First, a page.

Today, we choose Prego Pizzaria, where I overindulge in two slices. Then, our ritual cappuccino in the International Cafe. As we're sitting, sipping our coffee, a server comes around with fresh warm cookies, right out of the oven. Mmmmmmmm.

Tonight is formal night, so we head back to the room to dress. We head down to dinner, but I'm feeling a bit out of sorts, and nothing on the dining room menu seems to appeal to me. We head to the Horizon Court instead, but nothing seems to whet my appetite there either. Hmmm. DW enjoys some dinner at the buffet, and then we head back the room, where I make an early night of it. When we arrive at our cabin, our stateroom attendant has left a sheet of paper for us....it's a health advisory, reminding us to wash our hands and use the sanitizers.

Tomorrow.......doooooooom.

Posted by Zukini 10:10 Archived in Italy Tagged cruise 2011 star_princess Comments (0)

Introducing, Doooooom

Norovirus on the high seas

We now interrupt our previously scheduled cruise review for this important safety message:

Wash your hands. Use the sanitizer. Don't lick your fingers and then handle the serving tongs. Don't reach into the container of raisins by the oatmeal with your fingers, use the spoon instead. Don't pick up strips of bacon that have fallen on the floor and put them back into the serving pan.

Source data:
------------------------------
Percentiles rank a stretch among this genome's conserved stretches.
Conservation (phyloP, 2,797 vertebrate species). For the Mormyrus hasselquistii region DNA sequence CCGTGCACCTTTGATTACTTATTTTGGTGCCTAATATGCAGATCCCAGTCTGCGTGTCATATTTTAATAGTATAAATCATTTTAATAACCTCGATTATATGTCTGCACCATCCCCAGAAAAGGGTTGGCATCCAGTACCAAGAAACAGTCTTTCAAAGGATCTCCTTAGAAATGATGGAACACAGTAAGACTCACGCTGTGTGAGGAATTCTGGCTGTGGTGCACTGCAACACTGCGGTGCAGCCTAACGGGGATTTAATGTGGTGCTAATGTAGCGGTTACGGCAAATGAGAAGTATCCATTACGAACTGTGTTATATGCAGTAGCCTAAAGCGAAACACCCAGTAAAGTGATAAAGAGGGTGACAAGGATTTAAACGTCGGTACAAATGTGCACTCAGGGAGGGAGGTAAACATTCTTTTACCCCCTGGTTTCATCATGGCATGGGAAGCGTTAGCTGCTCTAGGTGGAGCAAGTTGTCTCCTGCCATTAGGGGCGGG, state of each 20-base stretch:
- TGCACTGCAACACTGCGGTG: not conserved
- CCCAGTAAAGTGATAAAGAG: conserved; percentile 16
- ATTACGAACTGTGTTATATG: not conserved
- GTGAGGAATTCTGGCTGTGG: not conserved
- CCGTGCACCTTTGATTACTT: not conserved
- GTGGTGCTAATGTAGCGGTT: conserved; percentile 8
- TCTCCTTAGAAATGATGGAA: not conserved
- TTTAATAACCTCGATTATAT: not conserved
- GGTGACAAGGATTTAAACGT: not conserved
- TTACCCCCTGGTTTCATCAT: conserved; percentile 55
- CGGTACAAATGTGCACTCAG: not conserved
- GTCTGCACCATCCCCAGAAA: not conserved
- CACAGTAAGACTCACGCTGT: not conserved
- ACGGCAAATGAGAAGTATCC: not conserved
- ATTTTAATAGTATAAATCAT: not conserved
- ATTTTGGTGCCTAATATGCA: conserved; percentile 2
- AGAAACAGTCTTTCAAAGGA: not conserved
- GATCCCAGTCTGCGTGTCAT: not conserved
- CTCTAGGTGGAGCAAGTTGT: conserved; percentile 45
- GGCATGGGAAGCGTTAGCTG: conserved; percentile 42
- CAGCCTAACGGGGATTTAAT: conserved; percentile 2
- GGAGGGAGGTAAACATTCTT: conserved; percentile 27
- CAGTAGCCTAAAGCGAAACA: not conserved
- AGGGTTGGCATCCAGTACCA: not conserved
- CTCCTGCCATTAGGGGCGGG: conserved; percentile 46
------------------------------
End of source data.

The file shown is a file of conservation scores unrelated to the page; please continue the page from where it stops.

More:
Thank you. We now return to our cruise review. You'll forgive the lack of illustrative photos for this portion of the review, I hope.

It's now Friday morning, our second full day at sea, on our way to a two day stop in Alexandria, Egypt. Over the past year, we've made big plans for Egypt, having arranged a private tour for two with Egypt Private Excursions, to see Saqqara, Dahshur, Memphis, and the Pyramids of Giza, with an overnight stay at the luxurious Mena House Oberoi.

They say that if you want to make God laugh, tell him your plans.

I wake up at 6:30 Friday morning with a dawning suspicion that all is not well. That's confirmed a few moments later when I bolt to the bathroom. Chills, fever, and severe gastrointestinal distress are the order of the day.

I try to convince myself that it was overindulgence in pizza and cookies, but the medical team onboard disagrees. I am diagnosed with probable norovirus, and confined to my cabin until they decide otherwise. I'm not really in any condition to argue.

Mrs. Z is feeling fine, and is not under any restriction, so at my urging she steers clear of the room as much as possible today. My room steward, Roberto, is replaced by a tag team of specialized hazmat stewards, and my dining selections, such as they are, are limited to the "Light and Healthy" room service menu, delivered by a dedicated, blue-gloved attendant.

By 9pm, I'm starting to feel more like a human being than a howler monkey. I check in with the medical center, but I'm still running a fever. I'm concerned, naturally about my excursion tomorrow. The staff sympathizes, but will not release me to go ashore until I am symptom free. Mrs. Z and I debate about what to do. There's a possibility I may be released in the morning, but then again, perhaps not. We inquire about the incubation period for norovirus. 8 to 32 hours seems to be the consensus. That means she could come down with this as well at any time.